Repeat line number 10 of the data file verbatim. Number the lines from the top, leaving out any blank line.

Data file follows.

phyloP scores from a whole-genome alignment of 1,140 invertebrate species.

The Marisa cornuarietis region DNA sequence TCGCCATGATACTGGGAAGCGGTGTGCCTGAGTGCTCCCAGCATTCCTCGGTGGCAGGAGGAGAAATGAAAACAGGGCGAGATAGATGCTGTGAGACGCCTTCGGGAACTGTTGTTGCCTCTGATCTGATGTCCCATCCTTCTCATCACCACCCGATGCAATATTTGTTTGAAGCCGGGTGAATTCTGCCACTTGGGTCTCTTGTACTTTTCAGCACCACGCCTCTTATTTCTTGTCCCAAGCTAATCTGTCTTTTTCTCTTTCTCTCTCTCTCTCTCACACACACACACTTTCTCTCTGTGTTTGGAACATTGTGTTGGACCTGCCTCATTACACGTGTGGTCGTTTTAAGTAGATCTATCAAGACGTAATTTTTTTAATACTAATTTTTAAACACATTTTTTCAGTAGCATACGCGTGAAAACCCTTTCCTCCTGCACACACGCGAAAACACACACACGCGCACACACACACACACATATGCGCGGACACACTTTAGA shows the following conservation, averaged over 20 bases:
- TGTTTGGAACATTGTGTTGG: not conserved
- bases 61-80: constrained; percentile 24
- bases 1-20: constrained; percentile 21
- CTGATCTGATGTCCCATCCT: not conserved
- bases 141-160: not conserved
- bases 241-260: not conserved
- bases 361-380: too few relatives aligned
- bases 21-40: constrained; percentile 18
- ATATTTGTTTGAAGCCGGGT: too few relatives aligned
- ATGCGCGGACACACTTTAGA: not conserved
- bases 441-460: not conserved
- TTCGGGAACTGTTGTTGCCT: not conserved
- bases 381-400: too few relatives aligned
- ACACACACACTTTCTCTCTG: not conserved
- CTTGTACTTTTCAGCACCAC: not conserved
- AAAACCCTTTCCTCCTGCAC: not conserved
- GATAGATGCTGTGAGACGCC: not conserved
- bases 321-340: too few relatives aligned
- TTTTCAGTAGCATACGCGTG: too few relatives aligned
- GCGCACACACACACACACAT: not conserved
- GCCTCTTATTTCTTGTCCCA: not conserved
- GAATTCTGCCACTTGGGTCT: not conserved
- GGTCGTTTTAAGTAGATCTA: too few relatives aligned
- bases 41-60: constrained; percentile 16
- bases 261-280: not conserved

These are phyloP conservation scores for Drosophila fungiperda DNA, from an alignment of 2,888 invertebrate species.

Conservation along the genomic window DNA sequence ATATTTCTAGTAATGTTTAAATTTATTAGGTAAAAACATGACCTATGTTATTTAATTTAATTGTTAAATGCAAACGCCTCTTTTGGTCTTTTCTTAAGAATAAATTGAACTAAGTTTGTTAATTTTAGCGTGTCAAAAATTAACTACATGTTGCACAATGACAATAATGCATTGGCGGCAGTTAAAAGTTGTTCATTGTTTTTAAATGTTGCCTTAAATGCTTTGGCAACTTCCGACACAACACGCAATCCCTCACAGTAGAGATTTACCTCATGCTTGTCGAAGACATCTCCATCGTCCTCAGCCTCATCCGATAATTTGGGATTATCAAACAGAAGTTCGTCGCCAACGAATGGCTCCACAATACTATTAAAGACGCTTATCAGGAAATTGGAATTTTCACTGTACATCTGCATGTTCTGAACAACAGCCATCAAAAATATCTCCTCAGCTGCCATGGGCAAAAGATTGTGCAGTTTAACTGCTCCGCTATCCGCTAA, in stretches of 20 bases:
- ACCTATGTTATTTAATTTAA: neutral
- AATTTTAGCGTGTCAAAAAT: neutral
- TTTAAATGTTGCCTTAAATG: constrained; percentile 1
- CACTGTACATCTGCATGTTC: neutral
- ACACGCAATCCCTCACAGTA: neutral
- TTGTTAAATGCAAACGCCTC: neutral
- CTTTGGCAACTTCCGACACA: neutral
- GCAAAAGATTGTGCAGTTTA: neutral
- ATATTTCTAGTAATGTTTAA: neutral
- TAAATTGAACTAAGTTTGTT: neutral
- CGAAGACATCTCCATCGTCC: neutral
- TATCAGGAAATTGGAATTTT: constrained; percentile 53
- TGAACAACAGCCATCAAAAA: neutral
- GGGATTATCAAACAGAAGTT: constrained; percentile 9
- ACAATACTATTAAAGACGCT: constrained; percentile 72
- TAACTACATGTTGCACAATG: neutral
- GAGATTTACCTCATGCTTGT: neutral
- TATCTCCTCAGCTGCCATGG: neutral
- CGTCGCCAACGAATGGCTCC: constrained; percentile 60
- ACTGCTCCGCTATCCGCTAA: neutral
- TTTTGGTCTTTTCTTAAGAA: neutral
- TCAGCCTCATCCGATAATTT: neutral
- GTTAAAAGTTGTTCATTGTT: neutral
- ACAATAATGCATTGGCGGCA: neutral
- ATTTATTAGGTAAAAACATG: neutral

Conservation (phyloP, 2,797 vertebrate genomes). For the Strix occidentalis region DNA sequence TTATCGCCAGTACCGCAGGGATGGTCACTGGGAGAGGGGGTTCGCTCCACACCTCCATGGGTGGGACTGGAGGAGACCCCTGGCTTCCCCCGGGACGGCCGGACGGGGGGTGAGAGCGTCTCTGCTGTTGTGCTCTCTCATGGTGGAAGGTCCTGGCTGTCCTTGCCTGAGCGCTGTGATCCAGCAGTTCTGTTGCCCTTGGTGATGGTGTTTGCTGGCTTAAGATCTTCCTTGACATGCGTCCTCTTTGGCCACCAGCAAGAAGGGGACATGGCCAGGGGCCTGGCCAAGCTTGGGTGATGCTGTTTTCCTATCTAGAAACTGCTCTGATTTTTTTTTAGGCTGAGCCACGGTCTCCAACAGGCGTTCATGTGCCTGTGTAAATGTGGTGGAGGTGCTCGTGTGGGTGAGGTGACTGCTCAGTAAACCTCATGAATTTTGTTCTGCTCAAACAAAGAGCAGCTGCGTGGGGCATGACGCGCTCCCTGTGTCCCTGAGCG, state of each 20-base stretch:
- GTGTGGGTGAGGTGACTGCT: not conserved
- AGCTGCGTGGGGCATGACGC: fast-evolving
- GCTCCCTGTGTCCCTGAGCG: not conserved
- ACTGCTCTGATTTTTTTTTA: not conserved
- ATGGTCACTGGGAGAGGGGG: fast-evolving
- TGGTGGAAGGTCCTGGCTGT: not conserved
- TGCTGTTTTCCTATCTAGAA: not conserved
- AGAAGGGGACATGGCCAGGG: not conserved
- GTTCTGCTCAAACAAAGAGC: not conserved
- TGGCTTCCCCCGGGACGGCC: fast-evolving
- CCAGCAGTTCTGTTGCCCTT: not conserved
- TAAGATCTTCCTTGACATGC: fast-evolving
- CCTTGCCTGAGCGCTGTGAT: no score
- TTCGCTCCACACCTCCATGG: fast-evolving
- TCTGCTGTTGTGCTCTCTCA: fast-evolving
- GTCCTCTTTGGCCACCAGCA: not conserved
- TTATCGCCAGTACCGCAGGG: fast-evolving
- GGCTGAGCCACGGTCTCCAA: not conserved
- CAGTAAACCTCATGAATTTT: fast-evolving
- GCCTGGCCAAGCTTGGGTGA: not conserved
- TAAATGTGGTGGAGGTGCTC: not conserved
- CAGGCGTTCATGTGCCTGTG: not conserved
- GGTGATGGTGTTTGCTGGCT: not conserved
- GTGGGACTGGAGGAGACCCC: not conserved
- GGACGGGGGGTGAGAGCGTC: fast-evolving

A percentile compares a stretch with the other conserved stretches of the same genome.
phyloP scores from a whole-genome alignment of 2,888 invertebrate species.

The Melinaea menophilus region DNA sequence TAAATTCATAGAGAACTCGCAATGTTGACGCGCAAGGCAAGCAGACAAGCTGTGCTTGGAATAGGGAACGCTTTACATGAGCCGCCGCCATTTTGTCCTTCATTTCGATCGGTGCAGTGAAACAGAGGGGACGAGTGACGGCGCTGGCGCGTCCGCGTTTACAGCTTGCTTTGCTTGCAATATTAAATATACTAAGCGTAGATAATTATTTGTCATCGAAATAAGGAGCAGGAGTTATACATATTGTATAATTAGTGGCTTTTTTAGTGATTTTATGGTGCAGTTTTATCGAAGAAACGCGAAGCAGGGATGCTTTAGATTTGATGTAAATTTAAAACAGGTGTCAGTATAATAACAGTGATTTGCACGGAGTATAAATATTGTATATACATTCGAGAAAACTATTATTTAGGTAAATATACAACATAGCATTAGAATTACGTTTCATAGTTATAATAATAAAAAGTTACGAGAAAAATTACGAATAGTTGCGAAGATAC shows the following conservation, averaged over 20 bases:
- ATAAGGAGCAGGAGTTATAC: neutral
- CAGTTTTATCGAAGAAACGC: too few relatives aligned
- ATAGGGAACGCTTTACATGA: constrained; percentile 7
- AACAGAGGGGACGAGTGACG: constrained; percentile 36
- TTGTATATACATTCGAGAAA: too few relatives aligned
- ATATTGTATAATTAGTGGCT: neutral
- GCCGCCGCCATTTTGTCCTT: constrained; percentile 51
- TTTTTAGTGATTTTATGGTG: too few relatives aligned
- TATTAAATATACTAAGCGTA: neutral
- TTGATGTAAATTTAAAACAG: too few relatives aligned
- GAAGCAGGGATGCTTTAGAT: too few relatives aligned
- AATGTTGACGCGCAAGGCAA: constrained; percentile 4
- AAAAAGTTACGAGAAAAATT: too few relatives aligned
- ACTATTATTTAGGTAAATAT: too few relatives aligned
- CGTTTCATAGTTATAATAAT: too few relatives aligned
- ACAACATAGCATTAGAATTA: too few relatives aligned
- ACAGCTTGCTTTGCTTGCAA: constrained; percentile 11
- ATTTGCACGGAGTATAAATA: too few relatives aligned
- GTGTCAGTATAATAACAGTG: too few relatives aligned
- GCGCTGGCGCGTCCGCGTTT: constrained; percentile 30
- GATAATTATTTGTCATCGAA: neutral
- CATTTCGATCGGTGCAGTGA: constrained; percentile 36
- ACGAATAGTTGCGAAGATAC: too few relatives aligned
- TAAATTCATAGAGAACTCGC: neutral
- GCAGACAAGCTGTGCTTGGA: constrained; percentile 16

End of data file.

- bases 21-40: constrained; percentile 18